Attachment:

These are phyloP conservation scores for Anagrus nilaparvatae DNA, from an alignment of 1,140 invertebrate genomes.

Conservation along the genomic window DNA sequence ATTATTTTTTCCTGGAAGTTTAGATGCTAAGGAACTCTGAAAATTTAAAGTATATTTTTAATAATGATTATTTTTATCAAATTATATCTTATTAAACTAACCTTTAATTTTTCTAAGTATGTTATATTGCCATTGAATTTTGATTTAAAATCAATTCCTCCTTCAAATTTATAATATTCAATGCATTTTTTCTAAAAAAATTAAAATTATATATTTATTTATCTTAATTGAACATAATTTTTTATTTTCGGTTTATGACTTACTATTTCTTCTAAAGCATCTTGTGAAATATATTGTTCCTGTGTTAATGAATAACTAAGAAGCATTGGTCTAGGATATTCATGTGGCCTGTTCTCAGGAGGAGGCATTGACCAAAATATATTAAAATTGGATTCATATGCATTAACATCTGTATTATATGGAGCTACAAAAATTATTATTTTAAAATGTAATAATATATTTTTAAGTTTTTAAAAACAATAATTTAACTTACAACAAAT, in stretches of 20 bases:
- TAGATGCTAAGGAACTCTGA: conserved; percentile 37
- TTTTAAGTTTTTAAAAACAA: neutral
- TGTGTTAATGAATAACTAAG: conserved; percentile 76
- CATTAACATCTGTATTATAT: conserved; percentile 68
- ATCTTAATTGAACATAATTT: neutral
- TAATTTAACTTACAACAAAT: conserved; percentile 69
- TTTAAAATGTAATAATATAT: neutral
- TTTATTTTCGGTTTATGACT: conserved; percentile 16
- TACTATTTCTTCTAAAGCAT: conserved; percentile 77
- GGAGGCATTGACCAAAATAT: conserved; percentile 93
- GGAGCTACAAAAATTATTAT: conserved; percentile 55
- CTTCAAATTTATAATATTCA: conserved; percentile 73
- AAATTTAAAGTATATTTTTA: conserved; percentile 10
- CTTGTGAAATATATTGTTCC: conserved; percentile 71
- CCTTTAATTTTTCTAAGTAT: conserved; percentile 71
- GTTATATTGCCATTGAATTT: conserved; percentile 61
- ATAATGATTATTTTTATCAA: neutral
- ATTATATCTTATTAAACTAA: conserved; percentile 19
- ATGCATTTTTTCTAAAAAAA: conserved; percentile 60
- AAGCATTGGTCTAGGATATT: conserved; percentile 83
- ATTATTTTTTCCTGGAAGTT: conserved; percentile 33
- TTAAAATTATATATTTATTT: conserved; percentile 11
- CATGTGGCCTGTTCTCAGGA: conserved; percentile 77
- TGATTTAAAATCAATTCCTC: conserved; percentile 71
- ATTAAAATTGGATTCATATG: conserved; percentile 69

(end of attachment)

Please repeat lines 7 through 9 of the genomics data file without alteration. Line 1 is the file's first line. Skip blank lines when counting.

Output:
- ATCTTAATTGAACATAATTT: neutral
- TAATTTAACTTACAACAAAT: conserved; percentile 69
- TTTAAAATGTAATAATATAT: neutral